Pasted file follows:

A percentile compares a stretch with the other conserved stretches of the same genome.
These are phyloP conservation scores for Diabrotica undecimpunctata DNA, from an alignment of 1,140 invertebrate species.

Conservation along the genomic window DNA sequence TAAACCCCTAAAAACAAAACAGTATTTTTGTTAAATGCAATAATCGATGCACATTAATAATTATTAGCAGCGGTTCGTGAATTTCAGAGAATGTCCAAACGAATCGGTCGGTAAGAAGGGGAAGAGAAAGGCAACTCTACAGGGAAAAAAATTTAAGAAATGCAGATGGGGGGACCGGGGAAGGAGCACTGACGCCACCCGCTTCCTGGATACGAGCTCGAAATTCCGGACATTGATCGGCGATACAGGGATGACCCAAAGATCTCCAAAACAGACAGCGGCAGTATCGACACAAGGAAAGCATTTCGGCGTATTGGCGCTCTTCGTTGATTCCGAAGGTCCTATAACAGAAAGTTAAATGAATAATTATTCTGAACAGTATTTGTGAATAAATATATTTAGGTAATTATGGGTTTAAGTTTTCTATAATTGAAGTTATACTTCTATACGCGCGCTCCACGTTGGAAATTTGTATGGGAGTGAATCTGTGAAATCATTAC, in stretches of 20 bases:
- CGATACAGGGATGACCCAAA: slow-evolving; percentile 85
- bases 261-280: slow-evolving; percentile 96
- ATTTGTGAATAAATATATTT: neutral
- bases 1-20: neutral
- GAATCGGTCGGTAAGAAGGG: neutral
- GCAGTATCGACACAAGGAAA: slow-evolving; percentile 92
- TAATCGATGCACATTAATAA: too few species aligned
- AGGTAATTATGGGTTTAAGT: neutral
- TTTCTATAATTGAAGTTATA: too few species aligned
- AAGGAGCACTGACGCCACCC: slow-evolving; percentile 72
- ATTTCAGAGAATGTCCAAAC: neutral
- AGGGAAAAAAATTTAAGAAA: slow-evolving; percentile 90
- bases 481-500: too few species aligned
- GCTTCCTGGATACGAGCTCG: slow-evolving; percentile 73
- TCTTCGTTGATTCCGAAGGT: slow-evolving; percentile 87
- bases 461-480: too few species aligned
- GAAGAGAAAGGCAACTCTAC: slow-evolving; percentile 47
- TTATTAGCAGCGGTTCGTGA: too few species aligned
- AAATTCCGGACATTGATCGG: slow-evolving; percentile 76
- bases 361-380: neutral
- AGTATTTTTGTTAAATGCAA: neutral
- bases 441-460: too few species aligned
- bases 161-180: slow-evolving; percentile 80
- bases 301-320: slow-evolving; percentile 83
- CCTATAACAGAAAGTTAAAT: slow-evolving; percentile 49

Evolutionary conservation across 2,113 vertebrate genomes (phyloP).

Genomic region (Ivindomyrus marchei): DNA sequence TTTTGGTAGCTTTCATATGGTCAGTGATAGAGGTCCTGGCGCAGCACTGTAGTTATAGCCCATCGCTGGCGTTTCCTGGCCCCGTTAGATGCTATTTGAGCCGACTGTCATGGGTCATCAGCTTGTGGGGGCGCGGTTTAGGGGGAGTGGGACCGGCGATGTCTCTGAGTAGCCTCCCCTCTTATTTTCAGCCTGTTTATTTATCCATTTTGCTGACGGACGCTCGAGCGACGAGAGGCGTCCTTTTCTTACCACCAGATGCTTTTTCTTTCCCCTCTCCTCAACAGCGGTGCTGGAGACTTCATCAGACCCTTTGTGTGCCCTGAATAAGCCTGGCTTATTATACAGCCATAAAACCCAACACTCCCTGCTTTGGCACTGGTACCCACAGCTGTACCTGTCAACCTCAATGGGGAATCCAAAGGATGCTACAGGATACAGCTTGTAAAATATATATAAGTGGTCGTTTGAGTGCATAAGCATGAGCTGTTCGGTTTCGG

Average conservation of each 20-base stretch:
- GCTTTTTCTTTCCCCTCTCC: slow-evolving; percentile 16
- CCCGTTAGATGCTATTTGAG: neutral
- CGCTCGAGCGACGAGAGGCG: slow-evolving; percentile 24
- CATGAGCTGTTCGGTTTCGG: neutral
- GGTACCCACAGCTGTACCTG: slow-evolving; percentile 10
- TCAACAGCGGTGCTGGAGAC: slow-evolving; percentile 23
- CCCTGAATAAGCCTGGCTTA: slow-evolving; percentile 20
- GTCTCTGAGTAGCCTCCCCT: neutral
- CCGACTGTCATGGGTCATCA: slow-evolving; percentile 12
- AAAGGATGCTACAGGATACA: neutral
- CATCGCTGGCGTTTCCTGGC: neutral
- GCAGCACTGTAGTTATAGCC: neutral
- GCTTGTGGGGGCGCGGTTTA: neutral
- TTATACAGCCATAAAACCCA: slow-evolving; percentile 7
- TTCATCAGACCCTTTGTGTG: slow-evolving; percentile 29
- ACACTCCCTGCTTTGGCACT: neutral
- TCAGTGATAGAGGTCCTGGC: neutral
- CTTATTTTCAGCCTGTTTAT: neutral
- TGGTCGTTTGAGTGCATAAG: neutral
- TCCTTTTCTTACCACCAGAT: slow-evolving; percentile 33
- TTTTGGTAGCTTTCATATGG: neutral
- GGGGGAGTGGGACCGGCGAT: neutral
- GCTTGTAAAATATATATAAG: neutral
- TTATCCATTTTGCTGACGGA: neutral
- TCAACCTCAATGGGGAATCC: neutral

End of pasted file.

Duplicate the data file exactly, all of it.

A percentile compares a stretch with the other conserved stretches of the same genome.
These are phyloP conservation scores for Diabrotica undecimpunctata DNA, from an alignment of 1,140 invertebrate species.

Conservation along the genomic window DNA sequence TAAACCCCTAAAAACAAAACAGTATTTTTGTTAAATGCAATAATCGATGCACATTAATAATTATTAGCAGCGGTTCGTGAATTTCAGAGAATGTCCAAACGAATCGGTCGGTAAGAAGGGGAAGAGAAAGGCAACTCTACAGGGAAAAAAATTTAAGAAATGCAGATGGGGGGACCGGGGAAGGAGCACTGACGCCACCCGCTTCCTGGATACGAGCTCGAAATTCCGGACATTGATCGGCGATACAGGGATGACCCAAAGATCTCCAAAACAGACAGCGGCAGTATCGACACAAGGAAAGCATTTCGGCGTATTGGCGCTCTTCGTTGATTCCGAAGGTCCTATAACAGAAAGTTAAATGAATAATTATTCTGAACAGTATTTGTGAATAAATATATTTAGGTAATTATGGGTTTAAGTTTTCTATAATTGAAGTTATACTTCTATACGCGCGCTCCACGTTGGAAATTTGTATGGGAGTGAATCTGTGAAATCATTAC, in stretches of 20 bases:
- CGATACAGGGATGACCCAAA: slow-evolving; percentile 85
- bases 261-280: slow-evolving; percentile 96
- ATTTGTGAATAAATATATTT: neutral
- bases 1-20: neutral
- GAATCGGTCGGTAAGAAGGG: neutral
- GCAGTATCGACACAAGGAAA: slow-evolving; percentile 92
- TAATCGATGCACATTAATAA: too few species aligned
- AGGTAATTATGGGTTTAAGT: neutral
- TTTCTATAATTGAAGTTATA: too few species aligned
- AAGGAGCACTGACGCCACCC: slow-evolving; percentile 72
- ATTTCAGAGAATGTCCAAAC: neutral
- AGGGAAAAAAATTTAAGAAA: slow-evolving; percentile 90
- bases 481-500: too few species aligned
- GCTTCCTGGATACGAGCTCG: slow-evolving; percentile 73
- TCTTCGTTGATTCCGAAGGT: slow-evolving; percentile 87
- bases 461-480: too few species aligned
- GAAGAGAAAGGCAACTCTAC: slow-evolving; percentile 47
- TTATTAGCAGCGGTTCGTGA: too few species aligned
- AAATTCCGGACATTGATCGG: slow-evolving; percentile 76
- bases 361-380: neutral
- AGTATTTTTGTTAAATGCAA: neutral
- bases 441-460: too few species aligned
- bases 161-180: slow-evolving; percentile 80
- bases 301-320: slow-evolving; percentile 83
- CCTATAACAGAAAGTTAAAT: slow-evolving; percentile 49

Evolutionary conservation across 2,113 vertebrate genomes (phyloP).

Genomic region (Ivindomyrus marchei): DNA sequence TTTTGGTAGCTTTCATATGGTCAGTGATAGAGGTCCTGGCGCAGCACTGTAGTTATAGCCCATCGCTGGCGTTTCCTGGCCCCGTTAGATGCTATTTGAGCCGACTGTCATGGGTCATCAGCTTGTGGGGGCGCGGTTTAGGGGGAGTGGGACCGGCGATGTCTCTGAGTAGCCTCCCCTCTTATTTTCAGCCTGTTTATTTATCCATTTTGCTGACGGACGCTCGAGCGACGAGAGGCGTCCTTTTCTTACCACCAGATGCTTTTTCTTTCCCCTCTCCTCAACAGCGGTGCTGGAGACTTCATCAGACCCTTTGTGTGCCCTGAATAAGCCTGGCTTATTATACAGCCATAAAACCCAACACTCCCTGCTTTGGCACTGGTACCCACAGCTGTACCTGTCAACCTCAATGGGGAATCCAAAGGATGCTACAGGATACAGCTTGTAAAATATATATAAGTGGTCGTTTGAGTGCATAAGCATGAGCTGTTCGGTTTCGG

Average conservation of each 20-base stretch:
- GCTTTTTCTTTCCCCTCTCC: slow-evolving; percentile 16
- CCCGTTAGATGCTATTTGAG: neutral
- CGCTCGAGCGACGAGAGGCG: slow-evolving; percentile 24
- CATGAGCTGTTCGGTTTCGG: neutral
- GGTACCCACAGCTGTACCTG: slow-evolving; percentile 10
- TCAACAGCGGTGCTGGAGAC: slow-evolving; percentile 23
- CCCTGAATAAGCCTGGCTTA: slow-evolving; percentile 20
- GTCTCTGAGTAGCCTCCCCT: neutral
- CCGACTGTCATGGGTCATCA: slow-evolving; percentile 12
- AAAGGATGCTACAGGATACA: neutral
- CATCGCTGGCGTTTCCTGGC: neutral
- GCAGCACTGTAGTTATAGCC: neutral
- GCTTGTGGGGGCGCGGTTTA: neutral
- TTATACAGCCATAAAACCCA: slow-evolving; percentile 7
- TTCATCAGACCCTTTGTGTG: slow-evolving; percentile 29
- ACACTCCCTGCTTTGGCACT: neutral
- TCAGTGATAGAGGTCCTGGC: neutral
- CTTATTTTCAGCCTGTTTAT: neutral
- TGGTCGTTTGAGTGCATAAG: neutral
- TCCTTTTCTTACCACCAGAT: slow-evolving; percentile 33
- TTTTGGTAGCTTTCATATGG: neutral
- GGGGGAGTGGGACCGGCGAT: neutral
- GCTTGTAAAATATATATAAG: neutral
- TTATCCATTTTGCTGACGGA: neutral
- TCAACCTCAATGGGGAATCC: neutral